It looks like you're new here. If you want to get involved, click one of these buttons!

- All Categories 2.2K
- Applied Category Theory Course 343
- Applied Category Theory Exercises 149
- Applied Category Theory Discussion Groups 48
- Applied Category Theory Formula Examples 15
- Chat 475
- Azimuth Code Project 107
- News and Information 145
- Azimuth Blog 148
- Azimuth Forum 29
- Azimuth Project 190
- - Strategy 109
- - Conventions and Policies 21
- - Questions 43
- Azimuth Wiki 708
- - Latest Changes 700
- - - Action 14
- - - Biodiversity 8
- - - Books 2
- - - Carbon 9
- - - Computational methods 38
- - - Climate 53
- - - Earth science 23
- - - Ecology 43
- - - Energy 29
- - - Experiments 30
- - - Geoengineering 0
- - - Mathematical methods 69
- - - Meta 9
- - - Methodology 16
- - - Natural resources 7
- - - Oceans 4
- - - Organizations 34
- - - People 6
- - - Publishing 4
- - - Reports 3
- - - Software 20
- - - Statistical methods 2
- - - Sustainability 4
- - - Things to do 2
- - - Visualisation 1
- General 38

Options

## Comments

$$ \begin{array}{c | c c c} \Phi & x & y & z \\ \hline A & 17 & 20 & 20 \\ B & 11 & 14 & 14 \\ C & 14 & 17 & 17 \\ D & 12 & 9 & 15 \end{array} $$ One way to compute this is to form a cost matrix (the same as an adjacency matrix, except with the costs in each entry where the identity counts as 0 and no link counts as \(\infty\)). Taking matrix products using tropical mathematics (sum instead of product and min instead of sum), one can find the least cost to go between two points in a specified number of link traversals. After finitely many powers, the matrix ceases to change on taking higher powers. At this point, one has a matrix containing the minimum cost to travel between two nodes regardless of the number of links traversed.

For this particular system, two properties are helpful. One is that there are no links from \(\mathcal{Y}\) to \(\mathcal{X}\), so the corresponding part of the matrix is always \(\infty\). The other is that there is a minimum non-zero entry in the matrix (i.e., a minimum cost for traversing a link). This means that once an entry is less than or equal to the minimum cost times the number of powers of the matrix taken, it cannot change under taking higher powers.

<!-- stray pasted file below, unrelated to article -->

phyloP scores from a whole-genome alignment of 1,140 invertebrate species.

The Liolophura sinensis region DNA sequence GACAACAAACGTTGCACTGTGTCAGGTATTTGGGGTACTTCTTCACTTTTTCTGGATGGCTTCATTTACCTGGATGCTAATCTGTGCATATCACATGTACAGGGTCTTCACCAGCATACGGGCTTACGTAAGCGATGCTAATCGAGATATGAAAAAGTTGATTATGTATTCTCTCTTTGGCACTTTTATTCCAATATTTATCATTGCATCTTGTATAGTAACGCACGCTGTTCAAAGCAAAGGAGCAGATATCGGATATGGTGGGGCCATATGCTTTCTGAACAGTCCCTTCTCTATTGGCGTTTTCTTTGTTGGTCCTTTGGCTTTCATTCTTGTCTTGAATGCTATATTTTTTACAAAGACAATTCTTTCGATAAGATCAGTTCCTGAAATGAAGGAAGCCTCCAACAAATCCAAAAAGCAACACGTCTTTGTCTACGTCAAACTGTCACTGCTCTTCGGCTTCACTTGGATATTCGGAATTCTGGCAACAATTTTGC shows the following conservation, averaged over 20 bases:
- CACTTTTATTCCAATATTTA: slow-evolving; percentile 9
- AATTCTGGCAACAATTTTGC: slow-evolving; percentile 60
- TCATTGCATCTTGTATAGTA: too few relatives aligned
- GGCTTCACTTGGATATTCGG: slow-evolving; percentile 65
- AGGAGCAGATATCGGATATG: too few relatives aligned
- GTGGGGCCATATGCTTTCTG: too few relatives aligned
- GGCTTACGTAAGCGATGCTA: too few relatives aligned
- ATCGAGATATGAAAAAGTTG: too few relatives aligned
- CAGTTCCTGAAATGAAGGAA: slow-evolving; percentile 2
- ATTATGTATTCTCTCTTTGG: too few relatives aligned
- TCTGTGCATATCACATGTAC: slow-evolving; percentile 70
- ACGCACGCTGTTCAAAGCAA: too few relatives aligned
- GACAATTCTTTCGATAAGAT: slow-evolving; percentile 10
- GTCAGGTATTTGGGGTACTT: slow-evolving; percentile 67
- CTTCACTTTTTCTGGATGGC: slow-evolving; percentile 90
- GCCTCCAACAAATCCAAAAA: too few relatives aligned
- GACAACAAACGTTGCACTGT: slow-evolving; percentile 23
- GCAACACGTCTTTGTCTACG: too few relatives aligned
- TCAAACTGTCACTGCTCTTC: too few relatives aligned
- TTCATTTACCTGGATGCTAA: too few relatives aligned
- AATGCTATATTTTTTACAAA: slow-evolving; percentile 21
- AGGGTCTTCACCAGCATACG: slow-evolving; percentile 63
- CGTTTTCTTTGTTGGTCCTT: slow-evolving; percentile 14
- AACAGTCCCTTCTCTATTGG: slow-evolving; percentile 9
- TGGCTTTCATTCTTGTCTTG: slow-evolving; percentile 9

`\[ \begin{array}{c | c c c} \Phi & x & y & z \\\\ \hline A & 17 & 20 & 20 \\\\ B & 11 & 14 & 14 \\\\ C & 14 & 17 & 17 \\\\ D & 12 & 9 & 15 \end{array} \] One way to compute this is to form a cost matrix (the same as an adjacency matrix, except with the costs in each entry where the identity counts as 0 and no link counts as \\(\infty\\)). Taking matrix products using tropical mathematics (sum instead of product and min instead of sum), one can find the least cost to go between two points in a specified number of link traversals. After finitely many powers, the matrix ceases to change on taking higher powers. At this point, one has a matrix containing the minimum cost to travel between two nodes regardless of the number of links traversed. For this particular system, two properties are helpful. One is that there are no links from \\(\mathcal{Y}\\) to \\(\mathcal{X}\\), so the corresponding part of the matrix is always \\(\infty\\). The other is that there is a minimum non-zero entry in the matrix (i.e., a minimum cost for traversing a link). This means that once an entry is less than or equal to the minimum cost times the number of powers of the matrix taken, it cannot change under taking higher powers.`